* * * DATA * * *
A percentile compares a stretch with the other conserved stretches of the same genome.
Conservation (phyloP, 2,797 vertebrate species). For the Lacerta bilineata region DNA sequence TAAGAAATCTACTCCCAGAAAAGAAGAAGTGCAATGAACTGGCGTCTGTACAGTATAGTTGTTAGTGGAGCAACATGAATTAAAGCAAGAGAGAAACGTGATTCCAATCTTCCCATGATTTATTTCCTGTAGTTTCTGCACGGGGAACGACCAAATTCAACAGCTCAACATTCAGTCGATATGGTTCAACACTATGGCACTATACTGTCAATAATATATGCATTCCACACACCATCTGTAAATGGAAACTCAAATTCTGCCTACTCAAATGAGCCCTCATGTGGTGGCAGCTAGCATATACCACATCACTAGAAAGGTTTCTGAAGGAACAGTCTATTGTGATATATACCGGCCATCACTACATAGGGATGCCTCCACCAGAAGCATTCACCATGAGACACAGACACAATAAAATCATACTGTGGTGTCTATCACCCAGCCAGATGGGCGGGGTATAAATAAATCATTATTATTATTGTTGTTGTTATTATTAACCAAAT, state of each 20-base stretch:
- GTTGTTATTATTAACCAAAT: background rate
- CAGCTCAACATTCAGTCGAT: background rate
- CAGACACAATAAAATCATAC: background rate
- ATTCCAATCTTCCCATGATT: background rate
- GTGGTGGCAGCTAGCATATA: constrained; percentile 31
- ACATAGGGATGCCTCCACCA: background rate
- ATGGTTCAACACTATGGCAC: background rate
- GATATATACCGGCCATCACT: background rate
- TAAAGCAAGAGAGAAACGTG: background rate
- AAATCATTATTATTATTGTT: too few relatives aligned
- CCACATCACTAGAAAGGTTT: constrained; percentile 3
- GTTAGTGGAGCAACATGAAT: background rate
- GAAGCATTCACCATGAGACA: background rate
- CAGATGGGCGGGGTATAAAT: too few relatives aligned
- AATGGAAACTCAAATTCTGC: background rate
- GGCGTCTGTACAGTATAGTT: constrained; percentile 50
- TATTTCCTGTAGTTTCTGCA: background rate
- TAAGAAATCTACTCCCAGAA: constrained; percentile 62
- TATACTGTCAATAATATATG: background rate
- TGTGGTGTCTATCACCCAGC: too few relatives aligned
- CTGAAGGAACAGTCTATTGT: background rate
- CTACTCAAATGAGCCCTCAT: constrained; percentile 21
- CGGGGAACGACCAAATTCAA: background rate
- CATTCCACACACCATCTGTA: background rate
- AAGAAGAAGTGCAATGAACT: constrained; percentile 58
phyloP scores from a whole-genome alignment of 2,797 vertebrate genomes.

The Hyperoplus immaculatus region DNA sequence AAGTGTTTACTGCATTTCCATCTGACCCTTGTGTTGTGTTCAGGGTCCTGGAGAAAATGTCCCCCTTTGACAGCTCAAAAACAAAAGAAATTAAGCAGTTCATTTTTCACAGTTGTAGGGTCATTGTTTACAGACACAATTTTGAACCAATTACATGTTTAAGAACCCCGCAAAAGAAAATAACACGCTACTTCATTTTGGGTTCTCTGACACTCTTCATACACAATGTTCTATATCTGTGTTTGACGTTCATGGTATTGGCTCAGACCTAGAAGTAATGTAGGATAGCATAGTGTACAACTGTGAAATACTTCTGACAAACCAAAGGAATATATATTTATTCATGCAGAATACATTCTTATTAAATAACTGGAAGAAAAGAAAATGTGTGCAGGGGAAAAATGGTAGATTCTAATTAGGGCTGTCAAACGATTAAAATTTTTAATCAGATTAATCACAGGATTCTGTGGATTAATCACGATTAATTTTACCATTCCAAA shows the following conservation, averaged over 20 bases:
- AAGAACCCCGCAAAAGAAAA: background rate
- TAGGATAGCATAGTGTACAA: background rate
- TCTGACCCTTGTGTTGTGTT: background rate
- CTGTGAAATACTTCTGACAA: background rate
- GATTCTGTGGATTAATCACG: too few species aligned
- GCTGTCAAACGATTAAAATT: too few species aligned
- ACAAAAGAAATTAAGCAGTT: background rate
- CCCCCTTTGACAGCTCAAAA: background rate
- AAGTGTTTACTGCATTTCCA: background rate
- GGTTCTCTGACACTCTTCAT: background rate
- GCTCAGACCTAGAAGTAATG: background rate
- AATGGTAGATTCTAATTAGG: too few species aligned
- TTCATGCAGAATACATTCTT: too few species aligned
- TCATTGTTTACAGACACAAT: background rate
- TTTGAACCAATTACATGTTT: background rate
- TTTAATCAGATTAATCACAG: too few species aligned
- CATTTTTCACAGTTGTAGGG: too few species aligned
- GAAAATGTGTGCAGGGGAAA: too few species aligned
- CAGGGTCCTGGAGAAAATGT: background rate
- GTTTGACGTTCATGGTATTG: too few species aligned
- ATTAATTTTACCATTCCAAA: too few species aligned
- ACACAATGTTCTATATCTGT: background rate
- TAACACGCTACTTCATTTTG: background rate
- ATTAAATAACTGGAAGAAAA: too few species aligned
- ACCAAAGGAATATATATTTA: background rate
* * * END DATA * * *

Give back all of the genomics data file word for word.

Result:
A percentile compares a stretch with the other conserved stretches of the same genome.
Conservation (phyloP, 2,797 vertebrate species). For the Lacerta bilineata region DNA sequence TAAGAAATCTACTCCCAGAAAAGAAGAAGTGCAATGAACTGGCGTCTGTACAGTATAGTTGTTAGTGGAGCAACATGAATTAAAGCAAGAGAGAAACGTGATTCCAATCTTCCCATGATTTATTTCCTGTAGTTTCTGCACGGGGAACGACCAAATTCAACAGCTCAACATTCAGTCGATATGGTTCAACACTATGGCACTATACTGTCAATAATATATGCATTCCACACACCATCTGTAAATGGAAACTCAAATTCTGCCTACTCAAATGAGCCCTCATGTGGTGGCAGCTAGCATATACCACATCACTAGAAAGGTTTCTGAAGGAACAGTCTATTGTGATATATACCGGCCATCACTACATAGGGATGCCTCCACCAGAAGCATTCACCATGAGACACAGACACAATAAAATCATACTGTGGTGTCTATCACCCAGCCAGATGGGCGGGGTATAAATAAATCATTATTATTATTGTTGTTGTTATTATTAACCAAAT, state of each 20-base stretch:
- GTTGTTATTATTAACCAAAT: background rate
- CAGCTCAACATTCAGTCGAT: background rate
- CAGACACAATAAAATCATAC: background rate
- ATTCCAATCTTCCCATGATT: background rate
- GTGGTGGCAGCTAGCATATA: constrained; percentile 31
- ACATAGGGATGCCTCCACCA: background rate
- ATGGTTCAACACTATGGCAC: background rate
- GATATATACCGGCCATCACT: background rate
- TAAAGCAAGAGAGAAACGTG: background rate
- AAATCATTATTATTATTGTT: too few relatives aligned
- CCACATCACTAGAAAGGTTT: constrained; percentile 3
- GTTAGTGGAGCAACATGAAT: background rate
- GAAGCATTCACCATGAGACA: background rate
- CAGATGGGCGGGGTATAAAT: too few relatives aligned
- AATGGAAACTCAAATTCTGC: background rate
- GGCGTCTGTACAGTATAGTT: constrained; percentile 50
- TATTTCCTGTAGTTTCTGCA: background rate
- TAAGAAATCTACTCCCAGAA: constrained; percentile 62
- TATACTGTCAATAATATATG: background rate
- TGTGGTGTCTATCACCCAGC: too few relatives aligned
- CTGAAGGAACAGTCTATTGT: background rate
- CTACTCAAATGAGCCCTCAT: constrained; percentile 21
- CGGGGAACGACCAAATTCAA: background rate
- CATTCCACACACCATCTGTA: background rate
- AAGAAGAAGTGCAATGAACT: constrained; percentile 58
phyloP scores from a whole-genome alignment of 2,797 vertebrate genomes.

The Hyperoplus immaculatus region DNA sequence AAGTGTTTACTGCATTTCCATCTGACCCTTGTGTTGTGTTCAGGGTCCTGGAGAAAATGTCCCCCTTTGACAGCTCAAAAACAAAAGAAATTAAGCAGTTCATTTTTCACAGTTGTAGGGTCATTGTTTACAGACACAATTTTGAACCAATTACATGTTTAAGAACCCCGCAAAAGAAAATAACACGCTACTTCATTTTGGGTTCTCTGACACTCTTCATACACAATGTTCTATATCTGTGTTTGACGTTCATGGTATTGGCTCAGACCTAGAAGTAATGTAGGATAGCATAGTGTACAACTGTGAAATACTTCTGACAAACCAAAGGAATATATATTTATTCATGCAGAATACATTCTTATTAAATAACTGGAAGAAAAGAAAATGTGTGCAGGGGAAAAATGGTAGATTCTAATTAGGGCTGTCAAACGATTAAAATTTTTAATCAGATTAATCACAGGATTCTGTGGATTAATCACGATTAATTTTACCATTCCAAA shows the following conservation, averaged over 20 bases:
- AAGAACCCCGCAAAAGAAAA: background rate
- TAGGATAGCATAGTGTACAA: background rate
- TCTGACCCTTGTGTTGTGTT: background rate
- CTGTGAAATACTTCTGACAA: background rate
- GATTCTGTGGATTAATCACG: too few species aligned
- GCTGTCAAACGATTAAAATT: too few species aligned
- ACAAAAGAAATTAAGCAGTT: background rate
- CCCCCTTTGACAGCTCAAAA: background rate
- AAGTGTTTACTGCATTTCCA: background rate
- GGTTCTCTGACACTCTTCAT: background rate
- GCTCAGACCTAGAAGTAATG: background rate
- AATGGTAGATTCTAATTAGG: too few species aligned
- TTCATGCAGAATACATTCTT: too few species aligned
- TCATTGTTTACAGACACAAT: background rate
- TTTGAACCAATTACATGTTT: background rate
- TTTAATCAGATTAATCACAG: too few species aligned
- CATTTTTCACAGTTGTAGGG: too few species aligned
- GAAAATGTGTGCAGGGGAAA: too few species aligned
- CAGGGTCCTGGAGAAAATGT: background rate
- GTTTGACGTTCATGGTATTG: too few species aligned
- ATTAATTTTACCATTCCAAA: too few species aligned
- ACACAATGTTCTATATCTGT: background rate
- TAACACGCTACTTCATTTTG: background rate
- ATTAAATAACTGGAAGAAAA: too few species aligned
- ACCAAAGGAATATATATTTA: background rate